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Dr. Ginsburg first began performing MOHS surgery in 1999 at our Montclair office. Since then Dr. Ginsburg has performed thousands of MOHS procedures in Birmingham, Alabama.
Mohs surgery, also known as chemosurgery, was developed in Dr. Frederic E. Mohs. Mohs Surgery is microscopically controlled surgery used to treat common types of skin cancer.

During the surgery, after removal of tissue, while the patient waits, Dr. Ginsburg examines the tissue specimen for cancer cells, and that examination informs him where to remove tissue next. Dr. Ginsburg is performing the procedure and he is also the pathologist reading the specimen slides.


Mohs surgery is one of the many methods of obtaining complete margin control during removal of a skin cancer using frozen section histology. CCPDMA or Mohs surgery allows for the removal of a skin cancer with very narrow surgical margin and a high cure rate.

(CCPDMA – complete circumferential peripheral and deep margin assessment.)


The cure rate with Mohs surgery is very high. Most studies cite the cure rate as between 97% and 99.8% for primary basal cell carcinoma, the most common type of skin cancer. Mohs procedure is also used for squamous cell carcinoma, but with a lower cure rate. Two isolated studies reported cure rate for primary basal cell carcinoma as low as 95% and 96%. Recurrent basal cell cancer has a lower cure rate with Mohs surgery, more in the range of 94%. It has been used in the removal of melanoma-in-situ (cure rate 77% to 98% depending on surgeon), and certain types of melanoma (cure rate 52%). Another study of melanoma-in-situ revealed Mohs cure rate of 95% for frozen section Mohs, and 98 to 99% for fixed tissue Mohs method.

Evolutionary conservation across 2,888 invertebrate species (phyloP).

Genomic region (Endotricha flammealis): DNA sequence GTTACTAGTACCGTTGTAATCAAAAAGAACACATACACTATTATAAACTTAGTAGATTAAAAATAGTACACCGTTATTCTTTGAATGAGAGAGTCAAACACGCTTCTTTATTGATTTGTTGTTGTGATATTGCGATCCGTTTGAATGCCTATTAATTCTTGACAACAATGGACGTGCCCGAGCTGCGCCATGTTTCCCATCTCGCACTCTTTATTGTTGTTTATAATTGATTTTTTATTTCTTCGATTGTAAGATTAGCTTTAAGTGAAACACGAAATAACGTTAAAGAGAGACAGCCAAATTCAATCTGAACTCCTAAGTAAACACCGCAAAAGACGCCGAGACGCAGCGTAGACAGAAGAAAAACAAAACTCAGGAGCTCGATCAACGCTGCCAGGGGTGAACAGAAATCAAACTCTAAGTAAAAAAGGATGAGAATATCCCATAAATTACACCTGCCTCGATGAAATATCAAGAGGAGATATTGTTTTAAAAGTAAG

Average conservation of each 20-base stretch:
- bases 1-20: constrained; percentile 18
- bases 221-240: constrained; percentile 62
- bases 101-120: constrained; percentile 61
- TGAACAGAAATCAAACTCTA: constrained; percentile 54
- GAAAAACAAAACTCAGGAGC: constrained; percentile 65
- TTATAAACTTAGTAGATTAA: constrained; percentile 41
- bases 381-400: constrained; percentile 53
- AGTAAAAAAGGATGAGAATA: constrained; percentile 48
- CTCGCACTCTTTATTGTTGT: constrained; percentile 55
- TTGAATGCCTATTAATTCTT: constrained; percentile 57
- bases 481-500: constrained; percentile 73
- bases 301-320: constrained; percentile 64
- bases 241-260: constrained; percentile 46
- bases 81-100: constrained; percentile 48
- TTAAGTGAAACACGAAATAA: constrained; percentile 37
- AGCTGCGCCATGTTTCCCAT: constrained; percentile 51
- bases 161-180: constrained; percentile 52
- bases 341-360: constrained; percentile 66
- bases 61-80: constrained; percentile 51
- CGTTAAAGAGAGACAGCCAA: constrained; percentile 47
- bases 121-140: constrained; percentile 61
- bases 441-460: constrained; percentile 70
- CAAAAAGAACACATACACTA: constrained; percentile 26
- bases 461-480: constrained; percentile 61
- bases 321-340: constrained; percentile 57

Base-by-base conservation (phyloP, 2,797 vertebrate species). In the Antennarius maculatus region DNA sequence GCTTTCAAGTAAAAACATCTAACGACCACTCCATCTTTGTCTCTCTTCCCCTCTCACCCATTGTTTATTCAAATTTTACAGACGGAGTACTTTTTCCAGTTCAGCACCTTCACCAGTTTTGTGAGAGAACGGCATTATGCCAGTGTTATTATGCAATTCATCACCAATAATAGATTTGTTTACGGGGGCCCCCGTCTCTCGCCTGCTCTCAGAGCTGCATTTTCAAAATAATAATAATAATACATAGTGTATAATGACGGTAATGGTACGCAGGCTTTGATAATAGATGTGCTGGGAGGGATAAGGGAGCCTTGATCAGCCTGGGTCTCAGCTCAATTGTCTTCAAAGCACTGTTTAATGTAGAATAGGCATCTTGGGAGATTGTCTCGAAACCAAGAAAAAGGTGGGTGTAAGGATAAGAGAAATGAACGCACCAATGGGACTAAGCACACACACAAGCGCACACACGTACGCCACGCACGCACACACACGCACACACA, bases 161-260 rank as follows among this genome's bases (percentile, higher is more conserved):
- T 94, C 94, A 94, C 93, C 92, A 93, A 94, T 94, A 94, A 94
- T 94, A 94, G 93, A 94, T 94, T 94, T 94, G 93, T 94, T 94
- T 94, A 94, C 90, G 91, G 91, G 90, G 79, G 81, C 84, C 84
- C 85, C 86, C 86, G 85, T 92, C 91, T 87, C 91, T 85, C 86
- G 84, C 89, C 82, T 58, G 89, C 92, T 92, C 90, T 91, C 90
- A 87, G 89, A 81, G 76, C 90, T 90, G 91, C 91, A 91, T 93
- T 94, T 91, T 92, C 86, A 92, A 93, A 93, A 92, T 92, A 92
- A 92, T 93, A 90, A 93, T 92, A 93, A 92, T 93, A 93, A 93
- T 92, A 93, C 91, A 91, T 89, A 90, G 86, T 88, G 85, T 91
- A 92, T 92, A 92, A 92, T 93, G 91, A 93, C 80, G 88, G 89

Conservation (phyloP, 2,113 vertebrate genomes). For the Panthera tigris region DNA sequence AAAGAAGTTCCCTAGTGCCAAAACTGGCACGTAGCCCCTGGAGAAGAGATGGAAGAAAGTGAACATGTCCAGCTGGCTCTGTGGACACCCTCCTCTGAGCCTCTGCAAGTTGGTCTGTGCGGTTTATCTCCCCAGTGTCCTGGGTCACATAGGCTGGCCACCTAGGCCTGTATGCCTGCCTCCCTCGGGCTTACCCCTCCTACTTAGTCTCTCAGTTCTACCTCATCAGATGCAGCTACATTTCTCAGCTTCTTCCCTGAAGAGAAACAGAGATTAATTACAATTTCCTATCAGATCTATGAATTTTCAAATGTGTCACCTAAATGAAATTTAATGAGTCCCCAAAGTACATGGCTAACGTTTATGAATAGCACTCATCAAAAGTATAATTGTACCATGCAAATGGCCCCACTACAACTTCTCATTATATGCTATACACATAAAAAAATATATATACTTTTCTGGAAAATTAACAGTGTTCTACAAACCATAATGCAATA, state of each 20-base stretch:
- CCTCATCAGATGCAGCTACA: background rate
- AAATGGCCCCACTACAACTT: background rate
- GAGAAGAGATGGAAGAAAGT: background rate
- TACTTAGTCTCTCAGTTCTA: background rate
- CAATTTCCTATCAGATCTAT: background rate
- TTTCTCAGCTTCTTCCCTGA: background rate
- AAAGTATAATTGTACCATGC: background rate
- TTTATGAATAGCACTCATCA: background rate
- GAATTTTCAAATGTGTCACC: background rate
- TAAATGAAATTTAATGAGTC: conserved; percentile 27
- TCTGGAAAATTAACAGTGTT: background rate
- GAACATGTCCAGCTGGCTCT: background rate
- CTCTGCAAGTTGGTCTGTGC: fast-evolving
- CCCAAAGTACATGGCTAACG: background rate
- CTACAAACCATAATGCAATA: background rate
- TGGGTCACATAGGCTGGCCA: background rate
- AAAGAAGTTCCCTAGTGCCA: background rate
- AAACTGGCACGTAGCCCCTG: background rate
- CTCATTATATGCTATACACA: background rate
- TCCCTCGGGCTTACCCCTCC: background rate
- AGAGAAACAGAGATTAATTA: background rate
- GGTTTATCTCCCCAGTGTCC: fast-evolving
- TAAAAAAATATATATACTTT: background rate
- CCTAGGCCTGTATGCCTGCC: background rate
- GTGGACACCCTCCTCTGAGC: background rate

Contact Ginsburg Dermatologyin Birmingham, Alabama to schedule an appointment with Dr. Ginsburg.